Your complete guide to a PhD in Pharmacology

Everything you need to know about studying a PhD in Pharmacology

part of Natural Sciences & Mathematics

Pharmacology teaches you how medical drugs affect organisms and how they are made. You explore both natural and synthetic chemical substances and various ways in which they can be used to prevent, treat, or cure illnesses.

During a Bachelor’s or Master’s in Pharmacology, you can expect to take classes on drugs and society, basic human pharmacology, pharmacological techniques, general biology, immunology, pharmacokinetics, etc.

As a future pharmacologist, you will do research to discover new drugs and test their effectiveness, work on reducing the side effects of current medicine, and seek to understand how and why people have different reactions to the same drug.

In addition to advanced Biology and Chemistry knowledge, successful pharmacologists also need to excel in attention to detail, problem-solving, laboratory procedures, analytical and reporting skills, etc.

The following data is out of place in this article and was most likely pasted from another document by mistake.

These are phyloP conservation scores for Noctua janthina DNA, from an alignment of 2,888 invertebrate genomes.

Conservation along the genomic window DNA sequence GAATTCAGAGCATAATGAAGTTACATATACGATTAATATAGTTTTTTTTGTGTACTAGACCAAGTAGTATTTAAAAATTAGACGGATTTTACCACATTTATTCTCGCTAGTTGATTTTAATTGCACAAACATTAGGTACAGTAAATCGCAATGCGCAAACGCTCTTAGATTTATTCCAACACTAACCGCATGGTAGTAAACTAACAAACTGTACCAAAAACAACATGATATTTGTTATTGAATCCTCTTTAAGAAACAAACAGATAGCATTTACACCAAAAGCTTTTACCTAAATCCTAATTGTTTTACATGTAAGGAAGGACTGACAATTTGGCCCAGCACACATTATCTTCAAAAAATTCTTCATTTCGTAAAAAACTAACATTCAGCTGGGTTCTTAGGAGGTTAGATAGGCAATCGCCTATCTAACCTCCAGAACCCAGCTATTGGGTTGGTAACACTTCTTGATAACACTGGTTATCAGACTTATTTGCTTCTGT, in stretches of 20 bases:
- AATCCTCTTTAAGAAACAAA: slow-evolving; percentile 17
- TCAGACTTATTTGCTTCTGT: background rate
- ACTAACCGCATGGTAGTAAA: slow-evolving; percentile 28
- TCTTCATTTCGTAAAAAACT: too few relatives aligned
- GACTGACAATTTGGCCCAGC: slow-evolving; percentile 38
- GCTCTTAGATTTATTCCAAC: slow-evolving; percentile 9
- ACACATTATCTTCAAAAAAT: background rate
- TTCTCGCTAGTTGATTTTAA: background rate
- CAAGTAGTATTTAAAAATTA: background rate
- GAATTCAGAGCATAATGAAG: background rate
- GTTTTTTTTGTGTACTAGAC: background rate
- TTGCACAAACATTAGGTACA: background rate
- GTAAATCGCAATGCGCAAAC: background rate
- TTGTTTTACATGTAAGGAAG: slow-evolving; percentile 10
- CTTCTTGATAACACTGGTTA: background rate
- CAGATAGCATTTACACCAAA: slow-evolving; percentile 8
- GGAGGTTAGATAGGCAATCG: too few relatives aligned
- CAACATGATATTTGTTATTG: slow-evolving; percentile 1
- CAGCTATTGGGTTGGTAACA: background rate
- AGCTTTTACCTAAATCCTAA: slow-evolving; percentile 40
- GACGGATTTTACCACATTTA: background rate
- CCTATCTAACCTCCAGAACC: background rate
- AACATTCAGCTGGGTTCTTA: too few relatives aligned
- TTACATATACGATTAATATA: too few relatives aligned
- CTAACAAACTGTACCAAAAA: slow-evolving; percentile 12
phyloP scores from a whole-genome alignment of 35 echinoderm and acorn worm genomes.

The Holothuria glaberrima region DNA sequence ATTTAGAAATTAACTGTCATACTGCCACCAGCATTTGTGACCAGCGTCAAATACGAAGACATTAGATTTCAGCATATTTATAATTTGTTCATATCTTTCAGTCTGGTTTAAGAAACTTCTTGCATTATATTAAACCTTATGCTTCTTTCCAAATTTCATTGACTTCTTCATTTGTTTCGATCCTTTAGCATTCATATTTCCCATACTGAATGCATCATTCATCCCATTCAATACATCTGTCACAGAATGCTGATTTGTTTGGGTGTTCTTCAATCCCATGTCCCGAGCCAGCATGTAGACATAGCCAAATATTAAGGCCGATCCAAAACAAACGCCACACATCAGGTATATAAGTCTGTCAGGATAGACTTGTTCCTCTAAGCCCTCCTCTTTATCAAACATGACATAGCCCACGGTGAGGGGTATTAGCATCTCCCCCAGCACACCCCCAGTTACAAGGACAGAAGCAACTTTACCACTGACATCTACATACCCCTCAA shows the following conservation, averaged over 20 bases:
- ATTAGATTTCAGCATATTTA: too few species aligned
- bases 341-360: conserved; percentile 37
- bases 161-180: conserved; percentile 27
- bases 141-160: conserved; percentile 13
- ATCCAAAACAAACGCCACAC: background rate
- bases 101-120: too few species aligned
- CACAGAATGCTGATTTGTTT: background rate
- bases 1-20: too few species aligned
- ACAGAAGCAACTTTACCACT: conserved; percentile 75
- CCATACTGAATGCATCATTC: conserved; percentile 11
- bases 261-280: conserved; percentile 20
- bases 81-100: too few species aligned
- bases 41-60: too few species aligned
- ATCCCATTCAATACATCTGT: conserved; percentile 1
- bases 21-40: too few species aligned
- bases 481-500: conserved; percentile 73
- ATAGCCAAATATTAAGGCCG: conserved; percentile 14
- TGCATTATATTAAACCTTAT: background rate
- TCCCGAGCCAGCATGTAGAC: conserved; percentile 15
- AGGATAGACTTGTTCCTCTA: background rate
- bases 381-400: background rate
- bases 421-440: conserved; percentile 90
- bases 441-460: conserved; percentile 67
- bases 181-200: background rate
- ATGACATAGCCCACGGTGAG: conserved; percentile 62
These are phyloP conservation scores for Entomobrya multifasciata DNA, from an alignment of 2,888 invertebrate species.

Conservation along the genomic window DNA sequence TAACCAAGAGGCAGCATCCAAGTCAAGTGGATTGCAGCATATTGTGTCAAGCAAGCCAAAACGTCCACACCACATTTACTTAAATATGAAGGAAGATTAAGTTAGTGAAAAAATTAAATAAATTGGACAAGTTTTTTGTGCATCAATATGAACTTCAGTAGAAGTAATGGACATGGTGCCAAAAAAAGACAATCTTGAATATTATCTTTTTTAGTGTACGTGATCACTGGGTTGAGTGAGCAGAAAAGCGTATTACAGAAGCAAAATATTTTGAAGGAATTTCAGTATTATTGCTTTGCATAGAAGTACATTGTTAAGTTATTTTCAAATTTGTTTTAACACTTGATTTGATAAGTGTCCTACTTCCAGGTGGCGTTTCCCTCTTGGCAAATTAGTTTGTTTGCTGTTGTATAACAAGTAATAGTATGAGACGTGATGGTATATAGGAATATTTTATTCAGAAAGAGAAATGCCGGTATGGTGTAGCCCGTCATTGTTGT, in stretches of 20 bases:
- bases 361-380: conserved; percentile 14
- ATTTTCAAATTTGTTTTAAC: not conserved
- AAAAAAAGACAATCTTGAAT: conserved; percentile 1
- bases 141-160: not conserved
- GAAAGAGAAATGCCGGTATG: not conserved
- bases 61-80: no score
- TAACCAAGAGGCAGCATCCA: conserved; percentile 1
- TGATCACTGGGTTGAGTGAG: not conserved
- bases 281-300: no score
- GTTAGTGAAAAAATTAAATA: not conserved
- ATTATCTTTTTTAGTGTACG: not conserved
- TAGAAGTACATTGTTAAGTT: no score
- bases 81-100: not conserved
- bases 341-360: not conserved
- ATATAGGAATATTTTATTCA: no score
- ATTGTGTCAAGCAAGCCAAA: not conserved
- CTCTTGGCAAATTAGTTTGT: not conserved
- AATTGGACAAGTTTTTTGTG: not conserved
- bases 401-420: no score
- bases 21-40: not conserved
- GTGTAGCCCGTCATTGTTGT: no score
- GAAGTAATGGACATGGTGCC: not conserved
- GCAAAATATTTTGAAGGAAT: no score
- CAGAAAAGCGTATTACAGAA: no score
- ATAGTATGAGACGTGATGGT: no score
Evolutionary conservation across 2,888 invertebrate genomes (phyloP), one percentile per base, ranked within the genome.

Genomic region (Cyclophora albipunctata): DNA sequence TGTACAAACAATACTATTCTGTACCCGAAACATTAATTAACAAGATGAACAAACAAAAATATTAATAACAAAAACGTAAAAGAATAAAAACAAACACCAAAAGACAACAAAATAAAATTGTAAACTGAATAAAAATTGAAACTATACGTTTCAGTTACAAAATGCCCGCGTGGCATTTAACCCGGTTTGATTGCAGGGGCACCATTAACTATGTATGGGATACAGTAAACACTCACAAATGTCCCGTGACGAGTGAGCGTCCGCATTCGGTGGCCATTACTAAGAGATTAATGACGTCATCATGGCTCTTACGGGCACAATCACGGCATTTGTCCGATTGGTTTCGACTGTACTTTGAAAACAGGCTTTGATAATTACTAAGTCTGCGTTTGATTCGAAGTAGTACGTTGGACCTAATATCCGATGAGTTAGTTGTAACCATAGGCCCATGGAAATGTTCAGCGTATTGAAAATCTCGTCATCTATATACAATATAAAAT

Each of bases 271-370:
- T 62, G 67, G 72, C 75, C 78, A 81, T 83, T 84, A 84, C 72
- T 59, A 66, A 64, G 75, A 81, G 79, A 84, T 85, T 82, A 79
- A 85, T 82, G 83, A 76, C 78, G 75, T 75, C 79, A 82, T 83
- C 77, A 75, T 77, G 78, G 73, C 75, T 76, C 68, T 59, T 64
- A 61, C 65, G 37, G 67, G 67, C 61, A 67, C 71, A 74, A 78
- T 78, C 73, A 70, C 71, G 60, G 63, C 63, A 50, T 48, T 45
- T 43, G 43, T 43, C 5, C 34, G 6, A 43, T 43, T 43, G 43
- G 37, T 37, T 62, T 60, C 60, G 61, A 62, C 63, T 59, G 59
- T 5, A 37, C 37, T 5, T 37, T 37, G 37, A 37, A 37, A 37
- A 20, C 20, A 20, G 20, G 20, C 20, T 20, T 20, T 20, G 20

After graduating with a Pharmacology degree, you can work for research institutes, governmental institutions, and private biotechnology or pharma companies, among others. Other related jobs include biomedical scientist, clinical scientist, academic researcher, etc.

To specialise further, you can choose one of the Pharmacology branches, such as Clinical Pharmacology, Cardiovascular Pharmacology, Psychopharmacology, or Veterinary Pharmacology, among others.

You should know that Pharmacology is not the same thing as Pharmacy, which teaches students how to prepare and dispense drugs and offer guidance to people.

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View all PhDs in Pharmacology. Keep in mind you can also study an online PhDs in Pharmacology.

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